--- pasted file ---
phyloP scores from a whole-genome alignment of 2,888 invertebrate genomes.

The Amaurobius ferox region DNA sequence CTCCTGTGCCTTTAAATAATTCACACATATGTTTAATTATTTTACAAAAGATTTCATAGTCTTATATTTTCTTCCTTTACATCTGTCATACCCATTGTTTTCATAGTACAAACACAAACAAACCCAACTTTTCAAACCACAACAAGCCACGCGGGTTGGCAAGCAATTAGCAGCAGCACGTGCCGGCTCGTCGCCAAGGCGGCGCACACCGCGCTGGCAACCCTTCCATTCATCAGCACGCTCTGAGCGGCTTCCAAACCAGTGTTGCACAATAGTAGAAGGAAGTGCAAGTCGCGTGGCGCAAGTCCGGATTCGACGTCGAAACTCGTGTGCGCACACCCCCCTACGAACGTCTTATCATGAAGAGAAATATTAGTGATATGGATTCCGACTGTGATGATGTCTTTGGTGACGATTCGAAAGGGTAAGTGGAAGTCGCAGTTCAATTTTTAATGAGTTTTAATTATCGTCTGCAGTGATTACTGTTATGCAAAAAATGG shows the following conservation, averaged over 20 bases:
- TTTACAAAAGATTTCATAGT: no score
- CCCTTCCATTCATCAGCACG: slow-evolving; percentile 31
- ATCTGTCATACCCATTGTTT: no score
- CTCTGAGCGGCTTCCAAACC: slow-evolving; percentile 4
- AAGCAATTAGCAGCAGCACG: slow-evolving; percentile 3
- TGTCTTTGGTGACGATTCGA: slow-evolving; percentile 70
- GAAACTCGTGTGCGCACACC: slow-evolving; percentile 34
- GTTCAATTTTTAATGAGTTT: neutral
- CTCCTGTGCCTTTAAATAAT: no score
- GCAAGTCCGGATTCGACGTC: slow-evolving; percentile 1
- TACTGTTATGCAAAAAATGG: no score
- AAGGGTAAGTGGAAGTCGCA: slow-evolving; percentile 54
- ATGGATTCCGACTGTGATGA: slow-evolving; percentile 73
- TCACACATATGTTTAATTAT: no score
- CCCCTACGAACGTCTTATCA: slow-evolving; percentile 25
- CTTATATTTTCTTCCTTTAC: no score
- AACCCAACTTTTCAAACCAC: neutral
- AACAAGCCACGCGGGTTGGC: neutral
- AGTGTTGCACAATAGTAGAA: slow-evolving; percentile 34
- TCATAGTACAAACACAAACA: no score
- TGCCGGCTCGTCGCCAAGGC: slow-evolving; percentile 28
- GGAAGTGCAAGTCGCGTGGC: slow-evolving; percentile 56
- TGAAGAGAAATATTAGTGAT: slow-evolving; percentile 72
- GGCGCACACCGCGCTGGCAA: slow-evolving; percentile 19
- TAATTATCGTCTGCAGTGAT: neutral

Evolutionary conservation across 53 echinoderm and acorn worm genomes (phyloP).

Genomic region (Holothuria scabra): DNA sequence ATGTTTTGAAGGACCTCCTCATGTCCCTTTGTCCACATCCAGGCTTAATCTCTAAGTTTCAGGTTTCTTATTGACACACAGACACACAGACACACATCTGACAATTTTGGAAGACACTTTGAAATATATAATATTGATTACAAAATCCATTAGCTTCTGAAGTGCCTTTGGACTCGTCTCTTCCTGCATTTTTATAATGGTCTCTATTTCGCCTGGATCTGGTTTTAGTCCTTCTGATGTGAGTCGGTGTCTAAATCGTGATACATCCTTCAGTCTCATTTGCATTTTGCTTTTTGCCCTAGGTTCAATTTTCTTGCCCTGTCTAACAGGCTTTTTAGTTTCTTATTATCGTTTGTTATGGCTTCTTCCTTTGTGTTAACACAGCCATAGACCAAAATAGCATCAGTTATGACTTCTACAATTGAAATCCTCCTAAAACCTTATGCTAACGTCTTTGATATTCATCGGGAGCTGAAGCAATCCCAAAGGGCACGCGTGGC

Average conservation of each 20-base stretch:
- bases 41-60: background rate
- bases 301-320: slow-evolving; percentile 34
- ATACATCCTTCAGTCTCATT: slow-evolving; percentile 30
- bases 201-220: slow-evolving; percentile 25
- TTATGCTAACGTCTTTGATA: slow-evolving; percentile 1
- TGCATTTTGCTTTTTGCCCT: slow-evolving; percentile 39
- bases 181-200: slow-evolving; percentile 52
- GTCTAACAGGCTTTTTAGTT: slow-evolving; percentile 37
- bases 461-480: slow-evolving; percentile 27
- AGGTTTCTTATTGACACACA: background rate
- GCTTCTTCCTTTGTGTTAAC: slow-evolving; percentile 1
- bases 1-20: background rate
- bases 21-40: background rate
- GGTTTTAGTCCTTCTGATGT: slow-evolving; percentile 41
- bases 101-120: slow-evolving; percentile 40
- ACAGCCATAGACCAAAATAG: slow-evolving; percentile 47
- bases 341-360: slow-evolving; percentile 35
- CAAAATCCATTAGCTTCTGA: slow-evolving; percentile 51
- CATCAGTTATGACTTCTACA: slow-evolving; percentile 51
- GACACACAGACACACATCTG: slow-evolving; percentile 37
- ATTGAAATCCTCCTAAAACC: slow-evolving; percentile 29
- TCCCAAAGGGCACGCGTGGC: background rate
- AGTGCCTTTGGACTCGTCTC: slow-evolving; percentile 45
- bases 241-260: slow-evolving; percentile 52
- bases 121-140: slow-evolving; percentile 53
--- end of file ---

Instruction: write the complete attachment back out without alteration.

phyloP scores from a whole-genome alignment of 2,888 invertebrate genomes.

The Amaurobius ferox region DNA sequence CTCCTGTGCCTTTAAATAATTCACACATATGTTTAATTATTTTACAAAAGATTTCATAGTCTTATATTTTCTTCCTTTACATCTGTCATACCCATTGTTTTCATAGTACAAACACAAACAAACCCAACTTTTCAAACCACAACAAGCCACGCGGGTTGGCAAGCAATTAGCAGCAGCACGTGCCGGCTCGTCGCCAAGGCGGCGCACACCGCGCTGGCAACCCTTCCATTCATCAGCACGCTCTGAGCGGCTTCCAAACCAGTGTTGCACAATAGTAGAAGGAAGTGCAAGTCGCGTGGCGCAAGTCCGGATTCGACGTCGAAACTCGTGTGCGCACACCCCCCTACGAACGTCTTATCATGAAGAGAAATATTAGTGATATGGATTCCGACTGTGATGATGTCTTTGGTGACGATTCGAAAGGGTAAGTGGAAGTCGCAGTTCAATTTTTAATGAGTTTTAATTATCGTCTGCAGTGATTACTGTTATGCAAAAAATGG shows the following conservation, averaged over 20 bases:
- TTTACAAAAGATTTCATAGT: no score
- CCCTTCCATTCATCAGCACG: slow-evolving; percentile 31
- ATCTGTCATACCCATTGTTT: no score
- CTCTGAGCGGCTTCCAAACC: slow-evolving; percentile 4
- AAGCAATTAGCAGCAGCACG: slow-evolving; percentile 3
- TGTCTTTGGTGACGATTCGA: slow-evolving; percentile 70
- GAAACTCGTGTGCGCACACC: slow-evolving; percentile 34
- GTTCAATTTTTAATGAGTTT: neutral
- CTCCTGTGCCTTTAAATAAT: no score
- GCAAGTCCGGATTCGACGTC: slow-evolving; percentile 1
- TACTGTTATGCAAAAAATGG: no score
- AAGGGTAAGTGGAAGTCGCA: slow-evolving; percentile 54
- ATGGATTCCGACTGTGATGA: slow-evolving; percentile 73
- TCACACATATGTTTAATTAT: no score
- CCCCTACGAACGTCTTATCA: slow-evolving; percentile 25
- CTTATATTTTCTTCCTTTAC: no score
- AACCCAACTTTTCAAACCAC: neutral
- AACAAGCCACGCGGGTTGGC: neutral
- AGTGTTGCACAATAGTAGAA: slow-evolving; percentile 34
- TCATAGTACAAACACAAACA: no score
- TGCCGGCTCGTCGCCAAGGC: slow-evolving; percentile 28
- GGAAGTGCAAGTCGCGTGGC: slow-evolving; percentile 56
- TGAAGAGAAATATTAGTGAT: slow-evolving; percentile 72
- GGCGCACACCGCGCTGGCAA: slow-evolving; percentile 19
- TAATTATCGTCTGCAGTGAT: neutral

Evolutionary conservation across 53 echinoderm and acorn worm genomes (phyloP).

Genomic region (Holothuria scabra): DNA sequence ATGTTTTGAAGGACCTCCTCATGTCCCTTTGTCCACATCCAGGCTTAATCTCTAAGTTTCAGGTTTCTTATTGACACACAGACACACAGACACACATCTGACAATTTTGGAAGACACTTTGAAATATATAATATTGATTACAAAATCCATTAGCTTCTGAAGTGCCTTTGGACTCGTCTCTTCCTGCATTTTTATAATGGTCTCTATTTCGCCTGGATCTGGTTTTAGTCCTTCTGATGTGAGTCGGTGTCTAAATCGTGATACATCCTTCAGTCTCATTTGCATTTTGCTTTTTGCCCTAGGTTCAATTTTCTTGCCCTGTCTAACAGGCTTTTTAGTTTCTTATTATCGTTTGTTATGGCTTCTTCCTTTGTGTTAACACAGCCATAGACCAAAATAGCATCAGTTATGACTTCTACAATTGAAATCCTCCTAAAACCTTATGCTAACGTCTTTGATATTCATCGGGAGCTGAAGCAATCCCAAAGGGCACGCGTGGC

Average conservation of each 20-base stretch:
- bases 41-60: background rate
- bases 301-320: slow-evolving; percentile 34
- ATACATCCTTCAGTCTCATT: slow-evolving; percentile 30
- bases 201-220: slow-evolving; percentile 25
- TTATGCTAACGTCTTTGATA: slow-evolving; percentile 1
- TGCATTTTGCTTTTTGCCCT: slow-evolving; percentile 39
- bases 181-200: slow-evolving; percentile 52
- GTCTAACAGGCTTTTTAGTT: slow-evolving; percentile 37
- bases 461-480: slow-evolving; percentile 27
- AGGTTTCTTATTGACACACA: background rate
- GCTTCTTCCTTTGTGTTAAC: slow-evolving; percentile 1
- bases 1-20: background rate
- bases 21-40: background rate
- GGTTTTAGTCCTTCTGATGT: slow-evolving; percentile 41
- bases 101-120: slow-evolving; percentile 40
- ACAGCCATAGACCAAAATAG: slow-evolving; percentile 47
- bases 341-360: slow-evolving; percentile 35
- CAAAATCCATTAGCTTCTGA: slow-evolving; percentile 51
- CATCAGTTATGACTTCTACA: slow-evolving; percentile 51
- GACACACAGACACACATCTG: slow-evolving; percentile 37
- ATTGAAATCCTCCTAAAACC: slow-evolving; percentile 29
- TCCCAAAGGGCACGCGTGGC: background rate
- AGTGCCTTTGGACTCGTCTC: slow-evolving; percentile 45
- bases 241-260: slow-evolving; percentile 52
- bases 121-140: slow-evolving; percentile 53